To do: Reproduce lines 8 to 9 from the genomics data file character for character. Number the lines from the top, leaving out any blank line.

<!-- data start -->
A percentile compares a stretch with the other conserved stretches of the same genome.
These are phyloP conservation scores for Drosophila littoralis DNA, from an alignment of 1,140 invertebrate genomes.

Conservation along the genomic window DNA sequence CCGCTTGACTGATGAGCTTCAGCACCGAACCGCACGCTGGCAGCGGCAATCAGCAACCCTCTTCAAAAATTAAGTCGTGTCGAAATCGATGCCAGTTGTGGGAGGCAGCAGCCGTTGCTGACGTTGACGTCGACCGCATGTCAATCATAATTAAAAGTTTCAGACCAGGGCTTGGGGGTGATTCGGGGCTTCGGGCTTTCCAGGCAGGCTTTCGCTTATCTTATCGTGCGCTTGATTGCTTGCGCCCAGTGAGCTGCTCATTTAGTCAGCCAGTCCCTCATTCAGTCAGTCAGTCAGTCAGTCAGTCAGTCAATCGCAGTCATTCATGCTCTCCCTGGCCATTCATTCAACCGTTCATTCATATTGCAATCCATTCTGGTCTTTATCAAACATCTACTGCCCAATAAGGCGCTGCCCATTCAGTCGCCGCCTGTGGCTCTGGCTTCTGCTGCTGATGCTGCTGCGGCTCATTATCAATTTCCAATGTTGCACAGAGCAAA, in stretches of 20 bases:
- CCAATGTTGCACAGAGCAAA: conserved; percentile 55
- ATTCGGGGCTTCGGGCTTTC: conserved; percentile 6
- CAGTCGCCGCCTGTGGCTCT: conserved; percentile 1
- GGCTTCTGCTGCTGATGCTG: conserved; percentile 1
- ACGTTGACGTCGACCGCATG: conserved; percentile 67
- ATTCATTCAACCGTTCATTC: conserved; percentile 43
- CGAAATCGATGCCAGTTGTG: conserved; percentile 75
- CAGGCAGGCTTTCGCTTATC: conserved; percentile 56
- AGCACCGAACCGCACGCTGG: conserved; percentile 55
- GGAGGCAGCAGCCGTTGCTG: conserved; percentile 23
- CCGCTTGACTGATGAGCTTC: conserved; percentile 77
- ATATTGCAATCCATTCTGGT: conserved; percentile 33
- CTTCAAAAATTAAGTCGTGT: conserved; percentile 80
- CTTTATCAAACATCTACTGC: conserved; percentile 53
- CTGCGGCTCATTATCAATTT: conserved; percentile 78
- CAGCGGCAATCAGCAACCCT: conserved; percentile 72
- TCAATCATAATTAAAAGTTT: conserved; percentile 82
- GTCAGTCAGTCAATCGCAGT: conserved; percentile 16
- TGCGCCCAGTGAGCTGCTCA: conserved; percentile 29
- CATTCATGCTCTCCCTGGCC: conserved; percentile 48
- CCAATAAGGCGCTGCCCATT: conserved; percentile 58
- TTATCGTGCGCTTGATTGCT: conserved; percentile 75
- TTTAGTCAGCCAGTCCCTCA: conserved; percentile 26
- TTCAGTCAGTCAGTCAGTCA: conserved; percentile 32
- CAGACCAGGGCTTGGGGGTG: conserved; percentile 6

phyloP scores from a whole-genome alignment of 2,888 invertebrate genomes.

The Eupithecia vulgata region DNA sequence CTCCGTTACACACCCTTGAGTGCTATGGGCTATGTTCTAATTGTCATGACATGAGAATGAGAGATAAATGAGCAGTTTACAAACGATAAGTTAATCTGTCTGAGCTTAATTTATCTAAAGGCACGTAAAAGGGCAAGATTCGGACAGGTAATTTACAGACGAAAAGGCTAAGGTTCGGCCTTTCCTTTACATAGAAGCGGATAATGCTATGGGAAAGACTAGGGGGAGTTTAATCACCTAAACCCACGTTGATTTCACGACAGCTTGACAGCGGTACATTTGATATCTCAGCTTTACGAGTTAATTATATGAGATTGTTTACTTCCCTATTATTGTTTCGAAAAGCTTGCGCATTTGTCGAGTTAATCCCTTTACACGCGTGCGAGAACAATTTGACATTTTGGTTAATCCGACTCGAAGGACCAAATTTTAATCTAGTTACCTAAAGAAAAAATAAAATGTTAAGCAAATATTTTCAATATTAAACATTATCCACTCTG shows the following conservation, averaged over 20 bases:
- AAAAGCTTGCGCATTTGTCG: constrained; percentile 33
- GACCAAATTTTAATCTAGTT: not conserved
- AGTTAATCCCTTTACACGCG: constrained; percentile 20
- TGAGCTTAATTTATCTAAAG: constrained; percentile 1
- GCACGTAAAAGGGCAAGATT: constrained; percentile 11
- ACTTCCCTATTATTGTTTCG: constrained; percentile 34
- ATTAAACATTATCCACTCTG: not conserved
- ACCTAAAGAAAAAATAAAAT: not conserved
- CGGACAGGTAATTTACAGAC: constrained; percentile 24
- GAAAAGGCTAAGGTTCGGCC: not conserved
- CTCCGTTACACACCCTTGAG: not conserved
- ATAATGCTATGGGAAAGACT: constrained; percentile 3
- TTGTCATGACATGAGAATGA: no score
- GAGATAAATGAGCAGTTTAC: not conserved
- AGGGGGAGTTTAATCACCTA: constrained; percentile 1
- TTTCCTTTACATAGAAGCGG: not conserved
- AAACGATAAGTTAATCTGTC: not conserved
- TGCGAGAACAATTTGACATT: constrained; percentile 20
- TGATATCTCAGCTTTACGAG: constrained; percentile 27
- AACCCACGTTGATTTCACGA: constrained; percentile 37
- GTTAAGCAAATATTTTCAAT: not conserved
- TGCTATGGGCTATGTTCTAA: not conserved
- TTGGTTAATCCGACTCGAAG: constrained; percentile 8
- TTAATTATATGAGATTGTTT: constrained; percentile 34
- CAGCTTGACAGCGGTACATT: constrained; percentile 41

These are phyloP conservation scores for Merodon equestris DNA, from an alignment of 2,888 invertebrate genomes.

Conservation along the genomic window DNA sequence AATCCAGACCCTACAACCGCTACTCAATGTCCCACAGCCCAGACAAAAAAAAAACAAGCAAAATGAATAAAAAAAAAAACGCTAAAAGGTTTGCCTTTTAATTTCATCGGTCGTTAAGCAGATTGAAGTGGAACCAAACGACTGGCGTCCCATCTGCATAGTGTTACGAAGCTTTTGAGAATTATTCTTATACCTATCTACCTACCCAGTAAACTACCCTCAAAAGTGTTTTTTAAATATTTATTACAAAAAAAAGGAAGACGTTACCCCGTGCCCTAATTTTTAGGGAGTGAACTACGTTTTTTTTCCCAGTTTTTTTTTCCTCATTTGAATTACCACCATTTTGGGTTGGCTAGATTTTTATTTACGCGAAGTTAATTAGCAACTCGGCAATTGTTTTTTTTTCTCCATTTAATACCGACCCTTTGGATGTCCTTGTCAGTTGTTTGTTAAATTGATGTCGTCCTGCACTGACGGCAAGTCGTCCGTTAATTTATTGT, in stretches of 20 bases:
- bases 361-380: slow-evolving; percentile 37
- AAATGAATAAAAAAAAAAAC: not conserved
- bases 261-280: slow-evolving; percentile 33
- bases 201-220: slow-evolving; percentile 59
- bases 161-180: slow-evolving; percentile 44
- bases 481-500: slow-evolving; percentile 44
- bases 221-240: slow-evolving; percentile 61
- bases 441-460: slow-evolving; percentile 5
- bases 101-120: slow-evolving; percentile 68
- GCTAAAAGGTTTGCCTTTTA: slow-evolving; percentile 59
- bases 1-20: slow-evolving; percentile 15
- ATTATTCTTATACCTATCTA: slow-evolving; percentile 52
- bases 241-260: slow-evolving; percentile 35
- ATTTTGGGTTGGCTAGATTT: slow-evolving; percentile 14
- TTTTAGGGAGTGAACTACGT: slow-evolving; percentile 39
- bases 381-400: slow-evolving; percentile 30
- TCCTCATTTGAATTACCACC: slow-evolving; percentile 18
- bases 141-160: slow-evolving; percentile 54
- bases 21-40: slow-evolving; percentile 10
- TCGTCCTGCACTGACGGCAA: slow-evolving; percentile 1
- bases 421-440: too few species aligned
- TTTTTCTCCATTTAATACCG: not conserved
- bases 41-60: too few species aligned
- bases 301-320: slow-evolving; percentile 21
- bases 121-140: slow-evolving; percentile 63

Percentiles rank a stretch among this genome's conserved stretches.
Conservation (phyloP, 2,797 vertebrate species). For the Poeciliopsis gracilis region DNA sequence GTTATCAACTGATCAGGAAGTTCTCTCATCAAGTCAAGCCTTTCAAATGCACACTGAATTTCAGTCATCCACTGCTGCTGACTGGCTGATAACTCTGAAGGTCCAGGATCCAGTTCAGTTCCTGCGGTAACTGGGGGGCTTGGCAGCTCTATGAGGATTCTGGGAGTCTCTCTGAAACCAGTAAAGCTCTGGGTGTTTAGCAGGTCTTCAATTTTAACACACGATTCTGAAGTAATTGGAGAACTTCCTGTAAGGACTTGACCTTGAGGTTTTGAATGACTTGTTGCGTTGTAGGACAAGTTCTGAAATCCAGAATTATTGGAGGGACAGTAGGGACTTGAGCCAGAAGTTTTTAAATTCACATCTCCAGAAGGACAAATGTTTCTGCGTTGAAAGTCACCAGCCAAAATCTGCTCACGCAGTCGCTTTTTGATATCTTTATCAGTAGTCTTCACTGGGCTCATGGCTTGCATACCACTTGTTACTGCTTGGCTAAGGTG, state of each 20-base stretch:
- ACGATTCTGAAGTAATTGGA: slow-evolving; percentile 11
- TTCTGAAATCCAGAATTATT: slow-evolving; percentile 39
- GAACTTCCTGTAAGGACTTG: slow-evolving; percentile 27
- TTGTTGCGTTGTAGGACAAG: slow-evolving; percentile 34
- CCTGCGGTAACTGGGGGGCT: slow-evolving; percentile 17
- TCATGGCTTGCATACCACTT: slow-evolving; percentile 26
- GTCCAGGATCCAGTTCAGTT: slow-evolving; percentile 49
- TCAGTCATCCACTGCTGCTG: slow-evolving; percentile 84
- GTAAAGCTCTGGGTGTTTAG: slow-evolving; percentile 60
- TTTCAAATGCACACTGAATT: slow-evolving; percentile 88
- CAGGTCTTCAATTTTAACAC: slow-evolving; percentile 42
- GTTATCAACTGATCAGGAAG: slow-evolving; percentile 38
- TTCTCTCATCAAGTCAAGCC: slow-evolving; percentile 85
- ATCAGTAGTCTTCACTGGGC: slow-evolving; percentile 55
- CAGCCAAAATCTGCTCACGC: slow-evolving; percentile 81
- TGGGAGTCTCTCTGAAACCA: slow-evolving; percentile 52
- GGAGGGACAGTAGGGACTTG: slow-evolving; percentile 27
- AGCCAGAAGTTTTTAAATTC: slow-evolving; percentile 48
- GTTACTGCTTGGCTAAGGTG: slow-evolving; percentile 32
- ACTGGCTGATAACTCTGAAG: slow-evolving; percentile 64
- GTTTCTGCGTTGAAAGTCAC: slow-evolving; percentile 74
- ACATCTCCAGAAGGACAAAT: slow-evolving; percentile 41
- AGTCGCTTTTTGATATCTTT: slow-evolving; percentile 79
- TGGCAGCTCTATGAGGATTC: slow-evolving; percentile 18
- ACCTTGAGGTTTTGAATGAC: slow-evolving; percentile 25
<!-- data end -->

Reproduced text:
- ACGTTGACGTCGACCGCATG: conserved; percentile 67
- ATTCATTCAACCGTTCATTC: conserved; percentile 43